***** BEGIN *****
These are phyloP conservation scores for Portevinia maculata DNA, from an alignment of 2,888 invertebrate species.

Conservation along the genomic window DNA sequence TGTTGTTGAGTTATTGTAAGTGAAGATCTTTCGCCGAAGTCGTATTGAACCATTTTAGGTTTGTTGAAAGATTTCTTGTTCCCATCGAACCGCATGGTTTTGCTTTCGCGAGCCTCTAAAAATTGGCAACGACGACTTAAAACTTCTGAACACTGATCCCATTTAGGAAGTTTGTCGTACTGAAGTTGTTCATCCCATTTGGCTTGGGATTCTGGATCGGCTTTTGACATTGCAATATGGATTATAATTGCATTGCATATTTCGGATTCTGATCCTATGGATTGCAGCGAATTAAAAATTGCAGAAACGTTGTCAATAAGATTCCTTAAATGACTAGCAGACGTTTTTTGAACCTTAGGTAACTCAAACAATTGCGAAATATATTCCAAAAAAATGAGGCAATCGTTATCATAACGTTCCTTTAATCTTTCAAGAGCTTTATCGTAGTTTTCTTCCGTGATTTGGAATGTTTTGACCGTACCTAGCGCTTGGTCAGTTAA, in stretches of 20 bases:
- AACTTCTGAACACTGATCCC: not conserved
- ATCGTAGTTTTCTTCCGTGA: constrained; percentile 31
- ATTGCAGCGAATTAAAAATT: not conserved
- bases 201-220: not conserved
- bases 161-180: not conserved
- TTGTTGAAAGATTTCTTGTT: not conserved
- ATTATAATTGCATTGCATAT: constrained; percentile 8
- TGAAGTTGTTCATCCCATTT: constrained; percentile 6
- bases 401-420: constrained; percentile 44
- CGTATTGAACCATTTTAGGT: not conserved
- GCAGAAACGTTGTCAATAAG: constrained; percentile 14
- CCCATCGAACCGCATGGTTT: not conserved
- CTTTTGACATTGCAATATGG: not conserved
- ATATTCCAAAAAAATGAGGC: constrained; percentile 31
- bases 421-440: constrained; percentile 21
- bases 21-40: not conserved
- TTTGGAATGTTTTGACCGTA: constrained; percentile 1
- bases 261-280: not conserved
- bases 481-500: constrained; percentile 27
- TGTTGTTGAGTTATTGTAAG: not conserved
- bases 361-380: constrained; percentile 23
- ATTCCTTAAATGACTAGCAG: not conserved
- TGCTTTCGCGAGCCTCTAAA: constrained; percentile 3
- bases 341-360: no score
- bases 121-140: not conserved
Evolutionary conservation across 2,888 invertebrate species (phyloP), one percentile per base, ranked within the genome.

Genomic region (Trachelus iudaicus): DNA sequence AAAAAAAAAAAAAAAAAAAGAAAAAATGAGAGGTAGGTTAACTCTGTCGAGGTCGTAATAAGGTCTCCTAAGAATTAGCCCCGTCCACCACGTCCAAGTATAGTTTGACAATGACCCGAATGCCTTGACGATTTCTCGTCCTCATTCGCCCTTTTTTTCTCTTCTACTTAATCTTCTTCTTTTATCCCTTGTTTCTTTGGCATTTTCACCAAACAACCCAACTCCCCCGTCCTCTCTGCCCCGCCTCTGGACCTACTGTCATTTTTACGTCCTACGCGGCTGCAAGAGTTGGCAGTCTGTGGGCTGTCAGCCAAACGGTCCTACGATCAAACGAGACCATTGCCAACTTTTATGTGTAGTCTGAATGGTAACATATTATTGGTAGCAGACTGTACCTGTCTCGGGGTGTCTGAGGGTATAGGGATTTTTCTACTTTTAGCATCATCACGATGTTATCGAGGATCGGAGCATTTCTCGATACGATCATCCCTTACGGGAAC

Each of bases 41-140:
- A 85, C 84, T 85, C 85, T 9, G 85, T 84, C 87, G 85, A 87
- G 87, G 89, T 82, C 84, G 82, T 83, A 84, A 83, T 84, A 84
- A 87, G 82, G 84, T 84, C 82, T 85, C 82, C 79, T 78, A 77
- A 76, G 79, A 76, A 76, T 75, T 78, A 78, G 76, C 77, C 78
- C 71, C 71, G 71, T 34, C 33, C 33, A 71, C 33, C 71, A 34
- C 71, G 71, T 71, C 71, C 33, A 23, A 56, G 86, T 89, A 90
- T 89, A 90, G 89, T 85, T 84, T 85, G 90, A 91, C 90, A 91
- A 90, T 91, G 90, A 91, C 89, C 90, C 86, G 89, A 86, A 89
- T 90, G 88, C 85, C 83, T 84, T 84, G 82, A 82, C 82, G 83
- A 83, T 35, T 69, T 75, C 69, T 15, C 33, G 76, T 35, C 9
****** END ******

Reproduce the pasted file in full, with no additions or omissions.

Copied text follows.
These are phyloP conservation scores for Portevinia maculata DNA, from an alignment of 2,888 invertebrate species.

Conservation along the genomic window DNA sequence TGTTGTTGAGTTATTGTAAGTGAAGATCTTTCGCCGAAGTCGTATTGAACCATTTTAGGTTTGTTGAAAGATTTCTTGTTCCCATCGAACCGCATGGTTTTGCTTTCGCGAGCCTCTAAAAATTGGCAACGACGACTTAAAACTTCTGAACACTGATCCCATTTAGGAAGTTTGTCGTACTGAAGTTGTTCATCCCATTTGGCTTGGGATTCTGGATCGGCTTTTGACATTGCAATATGGATTATAATTGCATTGCATATTTCGGATTCTGATCCTATGGATTGCAGCGAATTAAAAATTGCAGAAACGTTGTCAATAAGATTCCTTAAATGACTAGCAGACGTTTTTTGAACCTTAGGTAACTCAAACAATTGCGAAATATATTCCAAAAAAATGAGGCAATCGTTATCATAACGTTCCTTTAATCTTTCAAGAGCTTTATCGTAGTTTTCTTCCGTGATTTGGAATGTTTTGACCGTACCTAGCGCTTGGTCAGTTAA, in stretches of 20 bases:
- AACTTCTGAACACTGATCCC: not conserved
- ATCGTAGTTTTCTTCCGTGA: constrained; percentile 31
- ATTGCAGCGAATTAAAAATT: not conserved
- bases 201-220: not conserved
- bases 161-180: not conserved
- TTGTTGAAAGATTTCTTGTT: not conserved
- ATTATAATTGCATTGCATAT: constrained; percentile 8
- TGAAGTTGTTCATCCCATTT: constrained; percentile 6
- bases 401-420: constrained; percentile 44
- CGTATTGAACCATTTTAGGT: not conserved
- GCAGAAACGTTGTCAATAAG: constrained; percentile 14
- CCCATCGAACCGCATGGTTT: not conserved
- CTTTTGACATTGCAATATGG: not conserved
- ATATTCCAAAAAAATGAGGC: constrained; percentile 31
- bases 421-440: constrained; percentile 21
- bases 21-40: not conserved
- TTTGGAATGTTTTGACCGTA: constrained; percentile 1
- bases 261-280: not conserved
- bases 481-500: constrained; percentile 27
- TGTTGTTGAGTTATTGTAAG: not conserved
- bases 361-380: constrained; percentile 23
- ATTCCTTAAATGACTAGCAG: not conserved
- TGCTTTCGCGAGCCTCTAAA: constrained; percentile 3
- bases 341-360: no score
- bases 121-140: not conserved
Evolutionary conservation across 2,888 invertebrate species (phyloP), one percentile per base, ranked within the genome.

Genomic region (Trachelus iudaicus): DNA sequence AAAAAAAAAAAAAAAAAAAGAAAAAATGAGAGGTAGGTTAACTCTGTCGAGGTCGTAATAAGGTCTCCTAAGAATTAGCCCCGTCCACCACGTCCAAGTATAGTTTGACAATGACCCGAATGCCTTGACGATTTCTCGTCCTCATTCGCCCTTTTTTTCTCTTCTACTTAATCTTCTTCTTTTATCCCTTGTTTCTTTGGCATTTTCACCAAACAACCCAACTCCCCCGTCCTCTCTGCCCCGCCTCTGGACCTACTGTCATTTTTACGTCCTACGCGGCTGCAAGAGTTGGCAGTCTGTGGGCTGTCAGCCAAACGGTCCTACGATCAAACGAGACCATTGCCAACTTTTATGTGTAGTCTGAATGGTAACATATTATTGGTAGCAGACTGTACCTGTCTCGGGGTGTCTGAGGGTATAGGGATTTTTCTACTTTTAGCATCATCACGATGTTATCGAGGATCGGAGCATTTCTCGATACGATCATCCCTTACGGGAAC

Each of bases 41-140:
- A 85, C 84, T 85, C 85, T 9, G 85, T 84, C 87, G 85, A 87
- G 87, G 89, T 82, C 84, G 82, T 83, A 84, A 83, T 84, A 84
- A 87, G 82, G 84, T 84, C 82, T 85, C 82, C 79, T 78, A 77
- A 76, G 79, A 76, A 76, T 75, T 78, A 78, G 76, C 77, C 78
- C 71, C 71, G 71, T 34, C 33, C 33, A 71, C 33, C 71, A 34
- C 71, G 71, T 71, C 71, C 33, A 23, A 56, G 86, T 89, A 90
- T 89, A 90, G 89, T 85, T 84, T 85, G 90, A 91, C 90, A 91
- A 90, T 91, G 90, A 91, C 89, C 90, C 86, G 89, A 86, A 89
- T 90, G 88, C 85, C 83, T 84, T 84, G 82, A 82, C 82, G 83
- A 83, T 35, T 69, T 75, C 69, T 15, C 33, G 76, T 35, C 9